I’m very excited to introduce our first artist interview on the blog! We chatted to Candice Renee, of the doom-punk duo Blood Ponies (made up of Renee and her partner, Jeffrey Cesare).

Their album Hoax, released November 2019, is fantastic – full of hunger, dark energy and anxiety. It’s about escape, freedom and defeat. Hoax is perfect for the current time of misinformation: while you are listening, you feel that the walls are crumbling in and you crave freedom. But, as Sartre says,  “What is in fact the freedom of thought for someone who is dying of hunger…or when campaigns of brain washing and panic, like the ones that are being undertaken today, descend on him?” (Sartre, To Be Hungry Already Means that You Want to be Free, and a title to one of the songs on Hoax).

Sounds interesting? Head over to Bandcamp to hear it.

  1. What first got you into music? My very first attempt at being a musician started when I was about 8 years old, and I asked my dad to buy me a guitar. But the guitar hurt my fingers, so I didn’t stick with it. When I was 14, we moved into a house that had an abandoned piano a previous tenant had left behind, so I tried to teach myself how to play it. I didn’t start playing drums until I was much older, but once I did, that was the instrument that finally “clicked” for me.
  1. Who inspired you to make music? Just about every band I’ve ever seen live has inspired me to make music! We hear recorded music so much in our lives (both intentionally, and unintentionally), but I truly think there’s no experience that compares to live music, to being in the room where something is being created in front of you. The more live music I saw, the more I wanted to create my own.
  1. How would you describe the music that you typically create? Blood Ponies’ music is influenced by a lot of genres: goth, punk, metal, industrial. But we didn’t really feel like we fit neatly into one sound, so we created our own genre: Dystopian Doom Punk. I think it sums up the experience of our sound pretty well. 
  1. What is your creative process like? Blood Ponies is a two-person band, and the creative process is very much rooted in my connection with my partner, Jeff Cesare. He may work on a guitar riff, and then he’ll bring it to me for feedback. From there, we can usually start to develop threads of a song, with both of us passing ideas back and forth. We found early on in our process of creating together that we do best when we just trust our guts. If something isn’t clicking right away, it’s never going to, so we just move on rather than try to force it. Some of my favorite songs we’ve written were done in just one or two sittings. 
  1. Do you sing in the shower? What songs? I don’t sing in the shower, but that’s because I’m too self conscious that someone will hear me! I’m not the vocalist in the band, so that should tell you I’m not the strongest singer. I do sing in the car, though. Lately it’s been a lot of Lucy Dacus.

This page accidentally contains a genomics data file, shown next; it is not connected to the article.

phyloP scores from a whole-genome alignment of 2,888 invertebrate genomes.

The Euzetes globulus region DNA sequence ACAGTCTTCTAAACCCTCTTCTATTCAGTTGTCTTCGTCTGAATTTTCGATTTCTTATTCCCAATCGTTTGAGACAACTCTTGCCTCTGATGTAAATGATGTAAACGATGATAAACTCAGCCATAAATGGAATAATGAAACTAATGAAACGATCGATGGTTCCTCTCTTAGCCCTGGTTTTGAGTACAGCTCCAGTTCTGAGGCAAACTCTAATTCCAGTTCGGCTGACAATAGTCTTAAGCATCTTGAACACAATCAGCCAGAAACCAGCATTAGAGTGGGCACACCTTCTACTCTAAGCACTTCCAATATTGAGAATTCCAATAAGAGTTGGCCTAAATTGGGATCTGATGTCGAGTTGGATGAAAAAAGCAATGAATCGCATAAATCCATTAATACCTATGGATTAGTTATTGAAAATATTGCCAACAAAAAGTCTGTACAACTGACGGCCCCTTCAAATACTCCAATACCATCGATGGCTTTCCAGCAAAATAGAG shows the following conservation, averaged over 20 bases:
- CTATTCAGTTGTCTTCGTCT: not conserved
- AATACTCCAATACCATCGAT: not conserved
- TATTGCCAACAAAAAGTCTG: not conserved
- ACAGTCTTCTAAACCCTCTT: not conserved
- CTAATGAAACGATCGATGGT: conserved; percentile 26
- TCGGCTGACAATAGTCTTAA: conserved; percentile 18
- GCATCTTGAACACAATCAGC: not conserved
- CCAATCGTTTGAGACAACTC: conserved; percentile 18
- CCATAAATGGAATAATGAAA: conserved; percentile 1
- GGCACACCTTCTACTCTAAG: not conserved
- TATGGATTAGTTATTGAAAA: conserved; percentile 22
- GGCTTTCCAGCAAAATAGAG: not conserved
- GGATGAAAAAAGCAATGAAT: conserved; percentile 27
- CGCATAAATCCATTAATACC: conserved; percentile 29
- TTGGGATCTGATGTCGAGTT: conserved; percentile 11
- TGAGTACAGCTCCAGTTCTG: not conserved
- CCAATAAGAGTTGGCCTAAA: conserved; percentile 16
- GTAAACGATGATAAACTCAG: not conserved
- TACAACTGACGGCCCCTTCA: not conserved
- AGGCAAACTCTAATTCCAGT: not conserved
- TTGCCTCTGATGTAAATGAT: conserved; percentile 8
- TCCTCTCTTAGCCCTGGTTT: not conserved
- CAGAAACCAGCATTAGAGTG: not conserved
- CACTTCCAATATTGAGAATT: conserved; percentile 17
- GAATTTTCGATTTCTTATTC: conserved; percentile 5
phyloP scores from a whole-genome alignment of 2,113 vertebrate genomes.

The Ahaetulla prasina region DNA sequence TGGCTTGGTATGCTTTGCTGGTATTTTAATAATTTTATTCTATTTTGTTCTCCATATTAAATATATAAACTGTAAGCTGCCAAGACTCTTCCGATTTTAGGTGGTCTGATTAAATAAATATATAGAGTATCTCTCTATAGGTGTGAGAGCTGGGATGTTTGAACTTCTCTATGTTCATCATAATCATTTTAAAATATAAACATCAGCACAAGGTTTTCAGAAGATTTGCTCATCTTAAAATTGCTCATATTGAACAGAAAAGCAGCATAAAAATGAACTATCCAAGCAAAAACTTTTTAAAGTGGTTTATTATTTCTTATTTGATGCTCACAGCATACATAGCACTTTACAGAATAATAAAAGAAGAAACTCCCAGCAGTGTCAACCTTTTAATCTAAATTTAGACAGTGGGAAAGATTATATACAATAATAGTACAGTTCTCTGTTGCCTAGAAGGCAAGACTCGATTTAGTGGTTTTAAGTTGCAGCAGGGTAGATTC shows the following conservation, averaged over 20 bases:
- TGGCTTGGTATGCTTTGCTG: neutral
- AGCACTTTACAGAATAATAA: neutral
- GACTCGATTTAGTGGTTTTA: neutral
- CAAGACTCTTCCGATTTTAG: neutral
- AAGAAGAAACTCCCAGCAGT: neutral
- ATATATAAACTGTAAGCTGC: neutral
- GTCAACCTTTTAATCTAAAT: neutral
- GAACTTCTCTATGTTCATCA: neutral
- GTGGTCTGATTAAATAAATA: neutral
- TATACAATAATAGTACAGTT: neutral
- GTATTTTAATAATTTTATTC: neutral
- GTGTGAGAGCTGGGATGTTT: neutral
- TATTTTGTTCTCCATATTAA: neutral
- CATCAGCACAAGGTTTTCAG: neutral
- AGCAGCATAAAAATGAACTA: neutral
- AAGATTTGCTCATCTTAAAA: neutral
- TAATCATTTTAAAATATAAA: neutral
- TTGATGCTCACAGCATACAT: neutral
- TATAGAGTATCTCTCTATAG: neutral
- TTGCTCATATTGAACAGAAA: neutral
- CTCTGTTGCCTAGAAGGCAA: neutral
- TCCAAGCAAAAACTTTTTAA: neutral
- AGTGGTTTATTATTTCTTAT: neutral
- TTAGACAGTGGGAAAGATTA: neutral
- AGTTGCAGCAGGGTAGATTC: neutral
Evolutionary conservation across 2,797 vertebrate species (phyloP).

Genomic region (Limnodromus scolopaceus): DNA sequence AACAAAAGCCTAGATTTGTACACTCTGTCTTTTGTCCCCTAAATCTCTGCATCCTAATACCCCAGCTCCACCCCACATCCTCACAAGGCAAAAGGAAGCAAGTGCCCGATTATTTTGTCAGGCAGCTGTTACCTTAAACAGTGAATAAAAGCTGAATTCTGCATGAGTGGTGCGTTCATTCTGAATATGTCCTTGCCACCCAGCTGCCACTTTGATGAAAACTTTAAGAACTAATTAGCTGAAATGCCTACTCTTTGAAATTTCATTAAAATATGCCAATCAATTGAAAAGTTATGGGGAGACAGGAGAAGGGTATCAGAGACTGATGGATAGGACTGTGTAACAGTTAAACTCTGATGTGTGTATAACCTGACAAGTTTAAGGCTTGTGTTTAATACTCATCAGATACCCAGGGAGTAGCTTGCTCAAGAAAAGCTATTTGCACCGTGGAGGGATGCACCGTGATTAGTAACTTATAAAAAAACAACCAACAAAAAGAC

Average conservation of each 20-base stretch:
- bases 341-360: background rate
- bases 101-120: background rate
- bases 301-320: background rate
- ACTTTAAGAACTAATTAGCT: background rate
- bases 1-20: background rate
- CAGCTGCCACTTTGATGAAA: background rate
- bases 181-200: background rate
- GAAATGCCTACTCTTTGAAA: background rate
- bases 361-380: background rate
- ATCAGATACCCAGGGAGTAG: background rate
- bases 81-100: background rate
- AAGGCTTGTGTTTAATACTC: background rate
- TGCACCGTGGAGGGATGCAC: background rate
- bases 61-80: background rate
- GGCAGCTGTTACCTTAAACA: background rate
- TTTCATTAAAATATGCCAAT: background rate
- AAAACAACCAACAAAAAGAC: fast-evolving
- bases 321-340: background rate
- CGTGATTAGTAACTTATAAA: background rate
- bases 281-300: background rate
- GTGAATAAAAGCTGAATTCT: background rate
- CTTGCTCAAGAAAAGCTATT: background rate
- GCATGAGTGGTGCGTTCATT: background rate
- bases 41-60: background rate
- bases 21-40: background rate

1. Which famous musicians do you admire? I’ve long admired Janet Weiss. I first got familiar with her work as the drummer for Sleater-Kinney, which is a band that’s been hugely influential for me. Her approach to drumming is somehow both straightforward and creative, which I just love. I’m also a huge fan of Fay Milton from the band Savages; her playing style is just so full of energy! It always blows me away. 
  1. How do you feel the pandemic has impacted your music business? The pandemic has had a huge impact because of the inability to play live shows. For me, streaming shows just aren’t the same. You can’t feel the room, you can’t make a connection with fans that come by the merch table. There’s a loss of revenue, for sure, but for me, I feel like the bigger impact has been on my creativity. It didn’t quite hit me how much the live environment feeds my creativity until that was gone. 
  1. What is the best advice you’ve been given? A friend of mine that is himself a hugely talented musician once said, “Make music because you have to, because you need to get something out.” It stuck with me, because it was so different from the advice I’d gotten before, which tended to focus on how to promote yourself, or how to gain fans. It reminded me that that’s all just dressing. The primary focus should always be the art and what it means to you. 
  1. What is the most influential memory you have that has impacted your life today? I was really shy as a child, which people who know me now would probably be shocked to learn! I remember when I went to camp in 6th grade, there was a rock-climbing wall that we all had to try our hand at. It was really tall – I’m going to guess at least 2 stories. None of my classmates thought I’d make it to the top. Even I didn’t think I’d make it to the top! I wasn’t daring, brave or tough. But I did climb all the way to the top, and it was easier than I expected. I think that was the first moment that I realized that I could be daring, brave and tough – I just had to try.
  1. Where we can find your music? Blood Ponies’ music and merchandise is available at https://blood-ponies.bandcamp.com/, and you can find us on Spotify and Apple Music. We’re @bloodponies on both Instagram and Twitter, and on Facebook at http://facebook.com/bloodponiesband

Hoax

Jeffrey Cesare: vocals, guitar, synth
Candice Renee: drums, percussion, vocals, synth
Engineered and recorded by Ben Moore at Singing Serpent Studios
Mastered by Dave Gardner at Infrasonic

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